slump

the sun flaps down through the shades.
I have a pair of black shoes and a pair of
brown shoes
and I hardly remember the girls of college.
there is this numb blood pulsing through the
falcon and the hyena and the pimp
and there’s no escaping this unreasonable affliction
of sorrow.
there’s crabgrass and sassafras and the snoring
of my cat.
there are lifeguards sitting in canvas back chairs
with rotting cheese under their toenails.
there’s the hunter with eyes like wilted rose
petals.
sorrow, yes, it pulls on me
I don’t know why.
avenues of tar slide into my ears.
the worms won’t sing.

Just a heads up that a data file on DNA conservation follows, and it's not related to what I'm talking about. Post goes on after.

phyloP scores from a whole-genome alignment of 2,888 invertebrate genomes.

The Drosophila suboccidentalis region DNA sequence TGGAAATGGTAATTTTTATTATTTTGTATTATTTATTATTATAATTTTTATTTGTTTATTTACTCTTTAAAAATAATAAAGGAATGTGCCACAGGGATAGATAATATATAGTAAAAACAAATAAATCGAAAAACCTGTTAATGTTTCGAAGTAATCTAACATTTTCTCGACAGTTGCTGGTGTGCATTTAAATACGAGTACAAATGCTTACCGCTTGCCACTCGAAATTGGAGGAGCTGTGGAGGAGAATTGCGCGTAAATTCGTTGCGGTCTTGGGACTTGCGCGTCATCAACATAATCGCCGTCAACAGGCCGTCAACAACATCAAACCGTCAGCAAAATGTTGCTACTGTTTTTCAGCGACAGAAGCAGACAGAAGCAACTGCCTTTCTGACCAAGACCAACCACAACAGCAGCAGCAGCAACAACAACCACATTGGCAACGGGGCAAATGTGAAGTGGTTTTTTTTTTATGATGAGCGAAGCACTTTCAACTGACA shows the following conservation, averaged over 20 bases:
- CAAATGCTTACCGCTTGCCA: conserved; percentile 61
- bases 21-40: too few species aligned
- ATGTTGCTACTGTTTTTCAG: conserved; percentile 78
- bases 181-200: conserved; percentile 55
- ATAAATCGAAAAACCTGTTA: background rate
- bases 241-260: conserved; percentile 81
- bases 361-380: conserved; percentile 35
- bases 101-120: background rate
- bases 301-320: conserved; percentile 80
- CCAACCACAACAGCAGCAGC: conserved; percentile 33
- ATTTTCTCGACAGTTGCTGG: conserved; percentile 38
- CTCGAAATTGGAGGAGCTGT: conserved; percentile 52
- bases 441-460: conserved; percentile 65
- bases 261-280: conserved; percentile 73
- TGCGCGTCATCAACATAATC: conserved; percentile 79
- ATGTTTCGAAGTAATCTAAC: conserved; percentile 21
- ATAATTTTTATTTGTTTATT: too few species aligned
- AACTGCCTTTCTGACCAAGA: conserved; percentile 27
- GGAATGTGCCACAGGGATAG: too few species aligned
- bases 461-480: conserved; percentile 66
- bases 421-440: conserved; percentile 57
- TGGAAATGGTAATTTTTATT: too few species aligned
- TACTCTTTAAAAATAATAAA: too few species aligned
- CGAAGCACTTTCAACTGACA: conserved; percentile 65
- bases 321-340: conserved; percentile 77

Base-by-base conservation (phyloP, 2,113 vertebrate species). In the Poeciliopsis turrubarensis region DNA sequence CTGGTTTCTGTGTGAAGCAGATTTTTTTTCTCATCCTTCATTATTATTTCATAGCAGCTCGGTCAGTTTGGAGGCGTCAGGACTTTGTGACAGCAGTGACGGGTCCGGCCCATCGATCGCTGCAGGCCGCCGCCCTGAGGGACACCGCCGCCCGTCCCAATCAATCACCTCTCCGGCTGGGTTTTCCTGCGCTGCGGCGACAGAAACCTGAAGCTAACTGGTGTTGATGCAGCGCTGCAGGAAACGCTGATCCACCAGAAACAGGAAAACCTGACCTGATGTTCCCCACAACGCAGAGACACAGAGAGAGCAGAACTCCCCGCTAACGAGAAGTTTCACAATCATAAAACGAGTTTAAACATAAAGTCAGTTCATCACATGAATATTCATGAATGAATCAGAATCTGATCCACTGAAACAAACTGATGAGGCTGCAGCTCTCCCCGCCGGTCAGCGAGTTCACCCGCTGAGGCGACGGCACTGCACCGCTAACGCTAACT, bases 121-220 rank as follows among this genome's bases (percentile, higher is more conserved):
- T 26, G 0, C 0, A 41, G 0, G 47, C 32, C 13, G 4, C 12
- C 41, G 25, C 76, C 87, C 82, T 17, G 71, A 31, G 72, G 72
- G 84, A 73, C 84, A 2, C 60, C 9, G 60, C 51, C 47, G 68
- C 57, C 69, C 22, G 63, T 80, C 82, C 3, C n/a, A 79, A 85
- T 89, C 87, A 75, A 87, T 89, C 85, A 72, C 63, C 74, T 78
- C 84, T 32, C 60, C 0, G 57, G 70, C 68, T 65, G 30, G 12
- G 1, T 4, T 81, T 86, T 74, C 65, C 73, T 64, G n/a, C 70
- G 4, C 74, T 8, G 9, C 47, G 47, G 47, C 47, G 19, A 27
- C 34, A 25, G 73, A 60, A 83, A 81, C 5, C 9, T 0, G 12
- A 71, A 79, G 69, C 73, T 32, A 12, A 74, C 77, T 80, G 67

the Babe swings again
missing a 3 and 2
twisted
rifted against his
whiskey gut.
cows give milk
dentists pull teeth
thermometers work.

I can sing the blues
it doesn’t cost a dime
laying down tonight
pulling up the covers
this glass factor
this ice factor
this code
this non-manufactured
staggering
pazazz

I got to hit one out
pretty soon.

Author
Charles Bukowski
Written
1978
Source
Original manuscript
This poem appeared in the following books: